We Have a Million Dollars of Debt and Need to File Bankruptcy. – Ruthie

“Dear Lewis,

Our income is 18,000/month, secured debt (mortgages) is $1,050,000, Unsecured debt (credit cards, personal loans, medical bills) is 270,000. We have a single family home assessed 707K and multifamily assessed 575K that we need to keep. We’re a family of 5 w/3 dependents.

We earn too much income to file Chap 7 and our secured debt is over the limit for Chap 13. Since we’re ineligible to file Chap 13, in our case could we file Chap 7 anyway? If not, Would you please tell us what options would be available to us?


Dear Ruthie,

I assume there are car loans? If you are certain that your total secured debt is $1,050,000, then you should be able to file a chapter 13 (the secured debt limit is about $1,080,000).

But if you know you are over the debt limits, then you would need to file a chapter 11 bankruptcy (VERY expensive attorney fees).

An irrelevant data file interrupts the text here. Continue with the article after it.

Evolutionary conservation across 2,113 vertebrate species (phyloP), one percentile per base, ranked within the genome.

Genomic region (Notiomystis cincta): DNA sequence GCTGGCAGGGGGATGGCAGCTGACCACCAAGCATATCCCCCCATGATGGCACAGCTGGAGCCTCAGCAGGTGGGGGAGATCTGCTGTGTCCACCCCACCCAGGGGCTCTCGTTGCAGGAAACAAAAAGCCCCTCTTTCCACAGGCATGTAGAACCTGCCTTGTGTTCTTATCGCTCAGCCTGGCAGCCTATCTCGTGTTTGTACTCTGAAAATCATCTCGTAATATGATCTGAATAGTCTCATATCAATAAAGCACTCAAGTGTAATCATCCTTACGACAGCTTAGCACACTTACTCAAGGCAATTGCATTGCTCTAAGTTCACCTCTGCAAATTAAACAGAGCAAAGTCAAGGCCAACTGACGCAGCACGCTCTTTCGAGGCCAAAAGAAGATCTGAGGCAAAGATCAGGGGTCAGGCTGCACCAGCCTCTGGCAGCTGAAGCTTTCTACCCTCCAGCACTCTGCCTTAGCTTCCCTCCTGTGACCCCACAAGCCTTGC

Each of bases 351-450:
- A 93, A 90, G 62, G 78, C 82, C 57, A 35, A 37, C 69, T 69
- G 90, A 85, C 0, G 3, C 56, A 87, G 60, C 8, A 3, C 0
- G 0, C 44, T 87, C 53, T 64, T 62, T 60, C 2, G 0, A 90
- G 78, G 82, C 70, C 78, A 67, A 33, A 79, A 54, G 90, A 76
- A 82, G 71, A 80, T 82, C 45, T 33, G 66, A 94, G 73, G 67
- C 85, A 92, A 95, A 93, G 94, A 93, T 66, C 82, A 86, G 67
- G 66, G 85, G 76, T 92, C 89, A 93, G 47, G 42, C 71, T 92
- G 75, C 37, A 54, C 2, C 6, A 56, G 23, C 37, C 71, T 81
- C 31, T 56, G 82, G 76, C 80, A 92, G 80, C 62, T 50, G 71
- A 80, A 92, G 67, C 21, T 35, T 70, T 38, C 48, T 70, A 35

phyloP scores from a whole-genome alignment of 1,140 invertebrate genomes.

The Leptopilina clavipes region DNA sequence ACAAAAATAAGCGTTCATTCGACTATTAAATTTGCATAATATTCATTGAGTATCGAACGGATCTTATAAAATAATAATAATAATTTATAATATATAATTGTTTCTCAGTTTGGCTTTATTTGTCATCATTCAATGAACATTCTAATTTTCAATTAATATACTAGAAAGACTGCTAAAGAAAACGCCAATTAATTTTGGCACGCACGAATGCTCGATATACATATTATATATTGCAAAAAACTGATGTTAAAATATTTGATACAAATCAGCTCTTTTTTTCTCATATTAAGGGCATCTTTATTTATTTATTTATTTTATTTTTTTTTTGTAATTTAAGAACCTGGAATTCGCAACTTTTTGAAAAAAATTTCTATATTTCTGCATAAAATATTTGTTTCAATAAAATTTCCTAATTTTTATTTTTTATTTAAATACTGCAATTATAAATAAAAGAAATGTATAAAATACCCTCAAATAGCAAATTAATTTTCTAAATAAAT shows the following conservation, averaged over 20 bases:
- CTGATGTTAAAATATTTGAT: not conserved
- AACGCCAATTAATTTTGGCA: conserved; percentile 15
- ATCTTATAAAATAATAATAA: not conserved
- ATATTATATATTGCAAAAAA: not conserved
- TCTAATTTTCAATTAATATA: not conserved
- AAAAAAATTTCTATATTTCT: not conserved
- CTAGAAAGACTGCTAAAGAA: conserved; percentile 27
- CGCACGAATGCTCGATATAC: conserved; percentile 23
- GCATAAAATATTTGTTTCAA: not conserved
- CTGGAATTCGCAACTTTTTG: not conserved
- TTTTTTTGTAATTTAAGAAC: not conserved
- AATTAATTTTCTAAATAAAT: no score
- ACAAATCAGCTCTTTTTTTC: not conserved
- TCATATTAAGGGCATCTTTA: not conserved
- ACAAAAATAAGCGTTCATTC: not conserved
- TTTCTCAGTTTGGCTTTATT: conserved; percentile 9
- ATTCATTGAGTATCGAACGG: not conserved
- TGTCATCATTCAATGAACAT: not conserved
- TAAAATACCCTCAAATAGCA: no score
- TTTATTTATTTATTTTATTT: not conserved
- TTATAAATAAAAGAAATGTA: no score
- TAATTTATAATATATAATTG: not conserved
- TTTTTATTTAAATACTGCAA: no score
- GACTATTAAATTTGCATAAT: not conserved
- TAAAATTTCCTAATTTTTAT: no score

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If you fail the means test, then the presumption of abuse arises in a chapter 7. I would imagine you would lose a hearing in front of a judge. A family with $18,000/month income should not be in chapter 7.

You need to make sure you are over the secured debt limit. If you are that close, I would imagine you could pay down some secured debt to get under the limit.

But this takes careful planning. You need to speak to an experienced bankruptcy attorney.

Good luck!

My name is Lewis Roberts and I’m an attorney licensed in Florida and Georgia. My practice focus is consumer bankruptcy, real estate issues/closings, and mortgages. I also have Florida real estate broker and mortgage broker licenses. I am a proud member of the National Association of Consumer Bankruptcy Attorneys (NACBA), National Association of Consumer Attorneys (NACA), and a graduate of Max Gardner’s Bankruptcy Boot Camp. I enjoy helping people with decisions that impact their financial well-being.

Legal Disclaimer: This is for educational purposes only. It is not to be relied upon as legal advice. It also does not create an attorney-client relationship. No such relationship is formed with attorney without a written agreement.

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